June 7, 2018
Imagine this: You’re running down the field, swerving quickly past your opponents. You shift forward onto your foot to make your shot. That’s when you hear a pop.
Turf toe involves a sprain of ligaments around the big toe joint, prohibiting up and down motions. This sprain is most common in athletes who play sports on artificial turf, like football, soccer and gymnastics, and can occur after repeatedly pushing off of the big toe with force when running and jumping.
In the ball of your foot, behind the big toe joint, are your sesamoids. These two pea-shaped bones are located in the tendons that move your big toe, helping to provide leverage when you walk and run, and absorbing the weight placed on your foot.
As you run, your body weight moves forward onto the ball of your foot. When you push off to propel yourself forward, you begin to shift your weight to the other foot. If the big toe remains flat on the ground, rather than lifting off, athletes can run the risk of suddenly injuring the area around the joint. This is usually a sudden injury. It can happen in athletes that are performing in flexible, soccer-style shoes that allow the foot to bend too far forward.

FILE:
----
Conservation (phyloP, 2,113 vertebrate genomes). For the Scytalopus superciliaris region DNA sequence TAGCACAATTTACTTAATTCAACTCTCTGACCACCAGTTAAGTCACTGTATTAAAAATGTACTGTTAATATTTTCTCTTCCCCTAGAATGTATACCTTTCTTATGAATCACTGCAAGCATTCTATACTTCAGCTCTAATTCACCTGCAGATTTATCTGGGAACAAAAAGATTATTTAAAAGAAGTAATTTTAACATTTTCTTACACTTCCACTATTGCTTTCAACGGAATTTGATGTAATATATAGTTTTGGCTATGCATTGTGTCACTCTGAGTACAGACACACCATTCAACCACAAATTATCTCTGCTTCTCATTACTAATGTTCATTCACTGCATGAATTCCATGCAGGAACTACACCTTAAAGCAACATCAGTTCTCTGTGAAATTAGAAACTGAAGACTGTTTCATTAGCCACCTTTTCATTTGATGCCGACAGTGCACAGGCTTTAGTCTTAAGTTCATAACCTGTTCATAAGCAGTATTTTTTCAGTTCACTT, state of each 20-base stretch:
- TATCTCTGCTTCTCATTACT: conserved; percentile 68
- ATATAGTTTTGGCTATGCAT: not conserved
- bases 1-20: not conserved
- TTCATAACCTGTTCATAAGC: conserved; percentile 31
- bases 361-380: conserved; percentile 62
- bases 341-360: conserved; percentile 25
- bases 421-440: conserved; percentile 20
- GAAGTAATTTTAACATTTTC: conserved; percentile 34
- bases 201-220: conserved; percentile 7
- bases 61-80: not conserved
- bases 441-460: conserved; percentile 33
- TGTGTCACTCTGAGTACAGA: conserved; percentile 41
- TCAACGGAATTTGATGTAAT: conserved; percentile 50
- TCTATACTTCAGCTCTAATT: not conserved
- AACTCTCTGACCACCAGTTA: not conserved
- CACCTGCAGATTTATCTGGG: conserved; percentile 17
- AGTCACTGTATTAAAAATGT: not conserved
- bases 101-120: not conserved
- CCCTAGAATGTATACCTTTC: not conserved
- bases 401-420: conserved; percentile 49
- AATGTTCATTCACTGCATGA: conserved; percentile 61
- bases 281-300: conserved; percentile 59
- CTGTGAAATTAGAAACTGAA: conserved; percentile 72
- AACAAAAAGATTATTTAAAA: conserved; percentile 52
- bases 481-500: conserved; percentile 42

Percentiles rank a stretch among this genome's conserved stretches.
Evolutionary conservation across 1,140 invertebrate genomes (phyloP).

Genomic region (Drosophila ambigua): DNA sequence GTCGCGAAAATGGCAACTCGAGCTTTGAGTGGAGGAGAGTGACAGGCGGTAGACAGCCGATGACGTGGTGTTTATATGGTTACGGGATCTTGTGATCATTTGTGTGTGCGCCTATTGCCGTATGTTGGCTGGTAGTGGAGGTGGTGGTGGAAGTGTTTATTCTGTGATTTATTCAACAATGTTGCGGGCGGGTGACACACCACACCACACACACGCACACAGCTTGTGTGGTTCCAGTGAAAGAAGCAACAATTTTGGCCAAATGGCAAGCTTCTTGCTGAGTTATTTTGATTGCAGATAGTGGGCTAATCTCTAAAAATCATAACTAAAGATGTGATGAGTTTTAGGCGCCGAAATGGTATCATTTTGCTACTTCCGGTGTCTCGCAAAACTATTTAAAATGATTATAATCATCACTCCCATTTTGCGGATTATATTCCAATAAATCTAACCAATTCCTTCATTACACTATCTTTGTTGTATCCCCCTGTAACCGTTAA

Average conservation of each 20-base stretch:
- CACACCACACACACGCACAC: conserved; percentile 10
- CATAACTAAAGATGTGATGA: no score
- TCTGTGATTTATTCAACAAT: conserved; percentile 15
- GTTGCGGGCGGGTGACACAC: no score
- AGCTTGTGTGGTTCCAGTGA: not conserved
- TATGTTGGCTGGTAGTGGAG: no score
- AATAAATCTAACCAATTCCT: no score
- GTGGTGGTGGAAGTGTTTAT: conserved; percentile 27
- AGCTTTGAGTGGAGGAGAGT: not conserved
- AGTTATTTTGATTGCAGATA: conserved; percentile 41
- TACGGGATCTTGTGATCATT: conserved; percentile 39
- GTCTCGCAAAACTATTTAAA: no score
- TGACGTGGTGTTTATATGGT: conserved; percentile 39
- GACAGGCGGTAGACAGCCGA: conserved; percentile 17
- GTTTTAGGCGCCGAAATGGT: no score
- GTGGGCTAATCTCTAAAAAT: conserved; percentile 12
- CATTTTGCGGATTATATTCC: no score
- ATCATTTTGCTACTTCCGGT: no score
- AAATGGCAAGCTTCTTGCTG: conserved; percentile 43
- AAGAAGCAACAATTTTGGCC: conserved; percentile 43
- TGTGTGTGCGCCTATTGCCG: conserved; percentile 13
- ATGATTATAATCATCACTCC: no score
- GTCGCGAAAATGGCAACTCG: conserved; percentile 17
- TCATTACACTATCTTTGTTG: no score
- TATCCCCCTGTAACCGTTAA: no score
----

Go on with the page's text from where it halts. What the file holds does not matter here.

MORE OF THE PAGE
Pain, swelling and limited joint movement are all common symptoms for those suffering from turf toe. For some athletes, when the injury occurs, a “pop” can be felt, resulting in limited toe movement. For others, the symptoms develop and worsen over time.
Like with most injuries, it’s important to rest and give yourself time to heal. Ice, compression and elevation are all great basic treatments to help restore your toe. If you experience turf toe, it is essential to keep your toe from moving, as well as making sure no weight is placed on the injured joint.
To avoid this injury, athletes should wear shoes with proper support. This will help to prevent the toe joint from excessive bending and force when running and walking. Another way to lower the risk of a turf toe injury is to adapt training techniques that help to reduce the chances of it occurring.
This article was adapted from WedMD. Read the full article here.
If you have any questions about turf toe, please contact Campbell Clinic to meet with a physician.Newsletter:
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